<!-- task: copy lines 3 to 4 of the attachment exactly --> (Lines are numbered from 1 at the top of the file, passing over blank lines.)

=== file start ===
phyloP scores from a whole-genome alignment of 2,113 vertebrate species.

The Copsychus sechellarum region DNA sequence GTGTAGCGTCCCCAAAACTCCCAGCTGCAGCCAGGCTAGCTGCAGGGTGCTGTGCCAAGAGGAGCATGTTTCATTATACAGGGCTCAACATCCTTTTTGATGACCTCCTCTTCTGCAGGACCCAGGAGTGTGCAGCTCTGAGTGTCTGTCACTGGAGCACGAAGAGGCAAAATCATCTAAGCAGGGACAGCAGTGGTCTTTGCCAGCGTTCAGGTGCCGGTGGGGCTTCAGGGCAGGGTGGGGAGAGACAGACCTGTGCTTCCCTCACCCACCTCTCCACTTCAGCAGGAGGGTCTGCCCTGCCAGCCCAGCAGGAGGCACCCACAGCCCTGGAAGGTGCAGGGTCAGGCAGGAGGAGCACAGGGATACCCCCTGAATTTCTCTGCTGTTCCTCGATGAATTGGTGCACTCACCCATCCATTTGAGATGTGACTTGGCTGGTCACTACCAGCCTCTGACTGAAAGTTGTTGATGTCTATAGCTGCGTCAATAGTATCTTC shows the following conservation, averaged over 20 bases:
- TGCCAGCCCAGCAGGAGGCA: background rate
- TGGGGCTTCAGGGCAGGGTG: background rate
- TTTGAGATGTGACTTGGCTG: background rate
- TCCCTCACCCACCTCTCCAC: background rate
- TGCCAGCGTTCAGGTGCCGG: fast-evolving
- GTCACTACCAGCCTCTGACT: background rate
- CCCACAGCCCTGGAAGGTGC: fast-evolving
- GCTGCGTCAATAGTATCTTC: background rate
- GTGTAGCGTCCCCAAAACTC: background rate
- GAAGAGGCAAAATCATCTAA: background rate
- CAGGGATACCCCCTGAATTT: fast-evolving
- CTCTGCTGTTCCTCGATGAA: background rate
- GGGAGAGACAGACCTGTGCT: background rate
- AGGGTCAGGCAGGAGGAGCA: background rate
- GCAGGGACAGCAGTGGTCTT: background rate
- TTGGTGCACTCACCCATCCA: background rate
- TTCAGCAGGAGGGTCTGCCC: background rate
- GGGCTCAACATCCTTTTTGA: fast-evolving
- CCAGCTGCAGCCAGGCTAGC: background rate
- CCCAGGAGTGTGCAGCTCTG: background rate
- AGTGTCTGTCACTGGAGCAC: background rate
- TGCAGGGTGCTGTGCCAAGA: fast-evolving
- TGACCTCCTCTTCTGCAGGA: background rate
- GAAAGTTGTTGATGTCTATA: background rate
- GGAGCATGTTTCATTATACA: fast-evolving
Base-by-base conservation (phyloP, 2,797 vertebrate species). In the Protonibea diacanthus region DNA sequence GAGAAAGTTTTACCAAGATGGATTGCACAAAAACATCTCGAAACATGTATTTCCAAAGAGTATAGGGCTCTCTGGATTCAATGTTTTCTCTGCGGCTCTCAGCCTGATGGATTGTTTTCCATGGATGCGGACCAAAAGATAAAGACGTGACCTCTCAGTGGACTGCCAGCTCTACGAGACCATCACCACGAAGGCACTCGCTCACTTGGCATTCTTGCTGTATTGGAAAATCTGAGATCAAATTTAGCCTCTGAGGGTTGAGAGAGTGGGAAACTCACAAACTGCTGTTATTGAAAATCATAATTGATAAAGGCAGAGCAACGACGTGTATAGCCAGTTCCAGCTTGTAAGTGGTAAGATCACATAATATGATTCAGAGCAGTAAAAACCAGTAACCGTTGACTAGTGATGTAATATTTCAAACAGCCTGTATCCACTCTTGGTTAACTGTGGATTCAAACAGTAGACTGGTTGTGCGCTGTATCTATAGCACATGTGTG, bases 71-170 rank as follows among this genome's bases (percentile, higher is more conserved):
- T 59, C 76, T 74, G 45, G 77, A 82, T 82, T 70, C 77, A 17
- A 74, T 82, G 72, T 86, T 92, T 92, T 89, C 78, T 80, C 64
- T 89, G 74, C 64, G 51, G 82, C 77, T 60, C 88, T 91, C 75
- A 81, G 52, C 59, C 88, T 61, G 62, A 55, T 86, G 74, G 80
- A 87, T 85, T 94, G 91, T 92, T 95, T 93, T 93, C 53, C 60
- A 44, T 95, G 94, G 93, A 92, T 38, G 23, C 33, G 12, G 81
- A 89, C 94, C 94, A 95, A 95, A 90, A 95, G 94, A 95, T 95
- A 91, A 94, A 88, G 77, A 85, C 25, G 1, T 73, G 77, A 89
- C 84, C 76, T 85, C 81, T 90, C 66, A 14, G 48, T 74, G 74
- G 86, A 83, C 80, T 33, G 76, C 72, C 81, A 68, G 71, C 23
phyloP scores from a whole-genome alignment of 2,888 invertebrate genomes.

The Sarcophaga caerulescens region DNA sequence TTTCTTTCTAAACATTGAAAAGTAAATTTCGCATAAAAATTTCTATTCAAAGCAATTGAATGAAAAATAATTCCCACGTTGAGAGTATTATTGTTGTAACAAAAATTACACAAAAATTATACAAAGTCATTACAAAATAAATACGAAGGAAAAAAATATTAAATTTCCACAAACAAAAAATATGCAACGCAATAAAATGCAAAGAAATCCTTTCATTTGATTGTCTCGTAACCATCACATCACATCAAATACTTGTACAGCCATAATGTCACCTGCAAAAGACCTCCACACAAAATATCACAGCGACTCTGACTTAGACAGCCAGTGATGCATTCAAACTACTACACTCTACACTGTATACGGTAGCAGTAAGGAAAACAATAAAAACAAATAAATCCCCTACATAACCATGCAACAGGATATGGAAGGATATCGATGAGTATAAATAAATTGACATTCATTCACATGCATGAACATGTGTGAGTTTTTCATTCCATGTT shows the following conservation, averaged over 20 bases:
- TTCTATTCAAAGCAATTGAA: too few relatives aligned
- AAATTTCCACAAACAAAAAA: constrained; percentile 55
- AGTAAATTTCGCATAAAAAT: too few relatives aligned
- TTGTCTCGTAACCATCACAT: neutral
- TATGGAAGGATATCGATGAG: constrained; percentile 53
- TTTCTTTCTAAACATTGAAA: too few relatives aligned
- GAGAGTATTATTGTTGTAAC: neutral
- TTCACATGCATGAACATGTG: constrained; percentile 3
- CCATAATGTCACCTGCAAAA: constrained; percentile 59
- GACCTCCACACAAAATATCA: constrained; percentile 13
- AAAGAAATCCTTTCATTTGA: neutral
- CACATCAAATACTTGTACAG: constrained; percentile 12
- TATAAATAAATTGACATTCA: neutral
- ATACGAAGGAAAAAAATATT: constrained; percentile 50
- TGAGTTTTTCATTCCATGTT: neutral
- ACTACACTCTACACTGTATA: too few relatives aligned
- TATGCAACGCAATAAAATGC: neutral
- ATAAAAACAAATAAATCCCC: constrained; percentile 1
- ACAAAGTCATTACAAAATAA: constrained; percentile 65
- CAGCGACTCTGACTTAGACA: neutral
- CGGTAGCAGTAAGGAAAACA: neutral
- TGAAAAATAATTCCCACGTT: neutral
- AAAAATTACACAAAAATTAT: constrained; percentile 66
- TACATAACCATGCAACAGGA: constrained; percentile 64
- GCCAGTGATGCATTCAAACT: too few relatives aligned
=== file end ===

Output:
- TGCCAGCCCAGCAGGAGGCA: background rate
- TGGGGCTTCAGGGCAGGGTG: background rate